Support for LAist comes from
Made of L.A.
Stay Connected

Share This

This is an archival story that predates current editorial management.

This archival content was written, edited, and published prior to LAist's acquisition by its current owner, Southern California Public Radio ("SCPR"). Content, such as language choice and subject matter, in archival articles therefore may not align with SCPR's current editorial standards. To learn more about those standards and why we make this distinction, please click here.

Arts and Entertainment

LAist Goes Shopping: TOMS Shoes Pop-Up Store

Our June member drive is live: protect this resource!
Right now, we need your help during our short June member drive to keep the local news you read here every day going. This has been a challenging year, but with your help, we can get one step closer to closing our budget gap. Today, put a dollar value on the trustworthy reporting you rely on all year long. We can't hold those in power accountable and uplift voices from the community without your partnership.

A few weeks ago, TOMS Shoes invited LA bloggers to check out their pop-up store on Abbot Kinney Boulevard. Due to their overwhelming success, the store, which was only supposed to stay until September, will continue to occupy the space until January. TOMS sells (and gives away) shoes all over the world, however this is their first and only store. This holiday season they aim to give away 30,000 pairs of shoes to children in need in Ethiopia, so it's definitely worth checking out, especially for some holiday shopping.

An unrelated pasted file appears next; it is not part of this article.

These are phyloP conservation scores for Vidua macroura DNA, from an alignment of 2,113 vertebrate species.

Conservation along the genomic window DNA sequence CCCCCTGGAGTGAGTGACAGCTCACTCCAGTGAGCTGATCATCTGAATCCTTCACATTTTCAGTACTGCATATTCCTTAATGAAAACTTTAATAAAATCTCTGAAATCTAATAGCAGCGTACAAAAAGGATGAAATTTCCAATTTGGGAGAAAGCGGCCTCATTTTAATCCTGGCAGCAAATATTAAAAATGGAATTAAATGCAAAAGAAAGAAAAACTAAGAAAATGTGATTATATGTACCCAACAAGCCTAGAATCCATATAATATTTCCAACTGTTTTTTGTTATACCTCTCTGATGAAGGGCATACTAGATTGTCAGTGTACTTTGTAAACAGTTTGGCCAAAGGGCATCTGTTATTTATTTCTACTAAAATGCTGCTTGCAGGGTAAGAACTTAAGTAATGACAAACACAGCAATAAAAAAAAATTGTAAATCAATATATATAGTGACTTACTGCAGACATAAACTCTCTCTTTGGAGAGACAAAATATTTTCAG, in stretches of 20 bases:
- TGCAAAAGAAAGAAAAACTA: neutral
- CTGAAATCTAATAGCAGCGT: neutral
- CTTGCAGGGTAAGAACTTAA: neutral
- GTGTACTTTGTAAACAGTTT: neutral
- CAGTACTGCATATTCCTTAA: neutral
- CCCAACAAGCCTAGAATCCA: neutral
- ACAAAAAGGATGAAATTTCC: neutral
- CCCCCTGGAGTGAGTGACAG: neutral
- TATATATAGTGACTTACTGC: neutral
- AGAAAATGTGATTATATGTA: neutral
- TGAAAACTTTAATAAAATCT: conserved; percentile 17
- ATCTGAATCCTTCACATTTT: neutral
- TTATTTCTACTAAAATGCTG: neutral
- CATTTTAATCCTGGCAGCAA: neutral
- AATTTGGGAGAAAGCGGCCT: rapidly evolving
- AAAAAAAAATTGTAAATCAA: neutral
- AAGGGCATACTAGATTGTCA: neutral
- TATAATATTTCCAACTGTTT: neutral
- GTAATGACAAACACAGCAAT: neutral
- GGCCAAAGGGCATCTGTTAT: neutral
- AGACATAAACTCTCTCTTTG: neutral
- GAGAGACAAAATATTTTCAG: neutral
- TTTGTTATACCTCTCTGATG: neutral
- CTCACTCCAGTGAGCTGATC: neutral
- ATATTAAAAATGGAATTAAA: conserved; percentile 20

The concept behind TOMS (which were included in the PhiLAnthropist Gift Guide) is simple; for every pair of shoes sold, they will give a pair away to a child in need. The reality behind starting such a business, and becoming profitable enough to continue giving shoes away at an increased rate, however, is unsurprisingly much more difficult. For Tomorrow explains the story behind TOMS and founder Blake Mycoskie's experiences in Argentina that drove him to start selling these traditional Argentine shoes, known as "alpargatas".

The documentary follows Mycoskie and other TOMS members and volunteers as they travel around Argentina on TOMS first shoe drop where they give away 10,000 pairs of shoes over a span of four days and 2,210 miles. They set up both at schools in small towns and then travel into rural villages, individually fitting each child for a pair. Through discussions with Argentine families and sometimes children, For Tomorrow aims to explain the impact of giving away thousands of shoes. No, shoes won't directly solve Argentina (or any country's) problems. However, the reaction of the children and their families makes it clear that it is more than just about the shoes. The shoes enable the children to walk the many kilometers to school. And based on the emotional reaction of some of the TOMS crew during some shoe drops, it becomes clear that they begin to grasp (and struggle with) this realization too.

For Tomorrow provides a quick and deeper look into some of the stories behind their successful "one for one" mission for those interested in learning more about TOMS and this sort of new convention of selling shoes, social responsibility and giving back.

TOMS Pop-Up Store//1617 Abbot Kinney Blvd.//Venice

Most Read